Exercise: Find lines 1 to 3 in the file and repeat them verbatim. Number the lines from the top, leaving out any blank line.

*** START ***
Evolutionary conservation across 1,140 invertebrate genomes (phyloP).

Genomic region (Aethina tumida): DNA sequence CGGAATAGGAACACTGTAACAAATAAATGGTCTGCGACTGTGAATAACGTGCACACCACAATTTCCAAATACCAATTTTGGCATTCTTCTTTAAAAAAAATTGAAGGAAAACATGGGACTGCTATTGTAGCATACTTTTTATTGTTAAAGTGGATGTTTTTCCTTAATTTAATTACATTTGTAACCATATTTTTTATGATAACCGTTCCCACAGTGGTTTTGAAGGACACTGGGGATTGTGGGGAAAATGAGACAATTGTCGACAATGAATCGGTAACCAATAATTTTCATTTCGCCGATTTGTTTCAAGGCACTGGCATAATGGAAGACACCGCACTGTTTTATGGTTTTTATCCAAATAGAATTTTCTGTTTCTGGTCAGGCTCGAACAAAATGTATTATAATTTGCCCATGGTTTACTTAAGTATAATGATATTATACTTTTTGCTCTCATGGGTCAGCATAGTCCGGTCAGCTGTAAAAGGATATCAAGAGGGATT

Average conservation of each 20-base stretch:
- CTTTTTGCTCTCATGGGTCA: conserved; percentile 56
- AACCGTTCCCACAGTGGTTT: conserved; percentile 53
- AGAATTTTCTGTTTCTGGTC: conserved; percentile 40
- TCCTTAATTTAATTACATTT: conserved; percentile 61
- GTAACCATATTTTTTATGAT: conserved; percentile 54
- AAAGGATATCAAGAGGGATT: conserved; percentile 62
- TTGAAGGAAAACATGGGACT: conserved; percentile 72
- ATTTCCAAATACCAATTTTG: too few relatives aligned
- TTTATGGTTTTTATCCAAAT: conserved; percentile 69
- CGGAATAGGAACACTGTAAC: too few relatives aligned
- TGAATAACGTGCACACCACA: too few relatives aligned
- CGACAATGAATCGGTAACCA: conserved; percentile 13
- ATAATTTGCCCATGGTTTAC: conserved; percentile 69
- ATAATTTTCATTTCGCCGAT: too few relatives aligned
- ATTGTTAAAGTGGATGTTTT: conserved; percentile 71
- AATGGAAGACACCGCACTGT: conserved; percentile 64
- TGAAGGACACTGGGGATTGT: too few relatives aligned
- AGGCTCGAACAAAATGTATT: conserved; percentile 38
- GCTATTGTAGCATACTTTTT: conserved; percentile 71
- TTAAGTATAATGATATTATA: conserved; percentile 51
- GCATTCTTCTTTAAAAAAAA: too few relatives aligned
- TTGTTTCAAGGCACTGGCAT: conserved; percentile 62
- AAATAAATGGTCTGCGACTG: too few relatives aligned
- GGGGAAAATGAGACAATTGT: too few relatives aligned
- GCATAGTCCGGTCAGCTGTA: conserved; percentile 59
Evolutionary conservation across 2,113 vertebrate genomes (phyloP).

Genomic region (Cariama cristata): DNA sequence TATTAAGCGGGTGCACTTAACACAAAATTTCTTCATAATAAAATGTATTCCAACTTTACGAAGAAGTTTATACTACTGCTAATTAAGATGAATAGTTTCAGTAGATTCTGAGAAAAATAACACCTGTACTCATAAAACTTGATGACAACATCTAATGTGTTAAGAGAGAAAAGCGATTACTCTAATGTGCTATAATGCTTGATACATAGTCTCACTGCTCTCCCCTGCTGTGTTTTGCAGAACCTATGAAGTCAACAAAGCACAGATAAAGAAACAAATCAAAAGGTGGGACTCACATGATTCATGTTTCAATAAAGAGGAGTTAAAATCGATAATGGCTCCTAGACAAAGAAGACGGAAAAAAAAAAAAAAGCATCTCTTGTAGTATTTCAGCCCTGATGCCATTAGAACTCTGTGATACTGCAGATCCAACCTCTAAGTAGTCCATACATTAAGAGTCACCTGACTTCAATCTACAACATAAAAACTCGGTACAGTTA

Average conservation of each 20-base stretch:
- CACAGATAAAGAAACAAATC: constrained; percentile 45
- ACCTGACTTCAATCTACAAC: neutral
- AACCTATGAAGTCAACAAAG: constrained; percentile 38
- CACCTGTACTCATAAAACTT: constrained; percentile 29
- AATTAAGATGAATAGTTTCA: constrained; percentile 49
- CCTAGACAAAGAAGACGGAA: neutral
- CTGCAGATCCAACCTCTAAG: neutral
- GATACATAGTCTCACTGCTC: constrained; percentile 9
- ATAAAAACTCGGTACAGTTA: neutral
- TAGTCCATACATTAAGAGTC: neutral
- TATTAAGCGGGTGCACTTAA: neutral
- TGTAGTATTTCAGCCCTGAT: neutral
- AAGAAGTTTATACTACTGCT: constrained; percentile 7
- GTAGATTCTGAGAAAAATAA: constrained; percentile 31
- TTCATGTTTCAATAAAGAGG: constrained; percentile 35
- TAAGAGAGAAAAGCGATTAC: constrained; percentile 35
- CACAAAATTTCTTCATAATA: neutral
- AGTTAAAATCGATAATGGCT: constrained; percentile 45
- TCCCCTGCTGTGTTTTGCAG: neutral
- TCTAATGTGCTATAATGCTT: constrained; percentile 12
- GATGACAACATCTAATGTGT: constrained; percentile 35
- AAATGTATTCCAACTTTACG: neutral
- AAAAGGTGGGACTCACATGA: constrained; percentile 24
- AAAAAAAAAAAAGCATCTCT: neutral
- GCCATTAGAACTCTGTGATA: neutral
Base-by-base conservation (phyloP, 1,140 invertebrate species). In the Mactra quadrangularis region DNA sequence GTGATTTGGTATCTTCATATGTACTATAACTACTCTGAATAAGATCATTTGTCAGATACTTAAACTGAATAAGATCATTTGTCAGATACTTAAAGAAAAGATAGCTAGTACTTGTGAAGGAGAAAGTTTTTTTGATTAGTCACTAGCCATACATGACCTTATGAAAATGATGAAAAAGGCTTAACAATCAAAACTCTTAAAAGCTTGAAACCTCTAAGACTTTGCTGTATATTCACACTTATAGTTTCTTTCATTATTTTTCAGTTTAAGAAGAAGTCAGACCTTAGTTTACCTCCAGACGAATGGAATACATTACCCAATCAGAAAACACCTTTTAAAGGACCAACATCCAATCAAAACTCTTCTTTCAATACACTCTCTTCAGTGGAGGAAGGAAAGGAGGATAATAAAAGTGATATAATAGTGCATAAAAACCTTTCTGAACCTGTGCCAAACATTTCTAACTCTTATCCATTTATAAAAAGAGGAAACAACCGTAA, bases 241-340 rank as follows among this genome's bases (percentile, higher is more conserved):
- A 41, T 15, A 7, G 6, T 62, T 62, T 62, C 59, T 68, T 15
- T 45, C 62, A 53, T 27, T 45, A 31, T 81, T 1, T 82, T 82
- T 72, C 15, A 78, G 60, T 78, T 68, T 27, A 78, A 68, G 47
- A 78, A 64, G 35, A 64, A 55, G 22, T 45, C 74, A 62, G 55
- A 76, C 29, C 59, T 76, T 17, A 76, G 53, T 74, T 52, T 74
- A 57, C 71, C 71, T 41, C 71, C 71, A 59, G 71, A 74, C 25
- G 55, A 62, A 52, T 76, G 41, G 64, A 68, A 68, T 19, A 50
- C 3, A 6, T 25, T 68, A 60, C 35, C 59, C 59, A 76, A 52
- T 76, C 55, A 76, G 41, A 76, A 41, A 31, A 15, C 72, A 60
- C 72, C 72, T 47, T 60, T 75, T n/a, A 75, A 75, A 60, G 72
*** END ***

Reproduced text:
Evolutionary conservation across 1,140 invertebrate genomes (phyloP).

Genomic region (Aethina tumida): DNA sequence CGGAATAGGAACACTGTAACAAATAAATGGTCTGCGACTGTGAATAACGTGCACACCACAATTTCCAAATACCAATTTTGGCATTCTTCTTTAAAAAAAATTGAAGGAAAACATGGGACTGCTATTGTAGCATACTTTTTATTGTTAAAGTGGATGTTTTTCCTTAATTTAATTACATTTGTAACCATATTTTTTATGATAACCGTTCCCACAGTGGTTTTGAAGGACACTGGGGATTGTGGGGAAAATGAGACAATTGTCGACAATGAATCGGTAACCAATAATTTTCATTTCGCCGATTTGTTTCAAGGCACTGGCATAATGGAAGACACCGCACTGTTTTATGGTTTTTATCCAAATAGAATTTTCTGTTTCTGGTCAGGCTCGAACAAAATGTATTATAATTTGCCCATGGTTTACTTAAGTATAATGATATTATACTTTTTGCTCTCATGGGTCAGCATAGTCCGGTCAGCTGTAAAAGGATATCAAGAGGGATT

Average conservation of each 20-base stretch: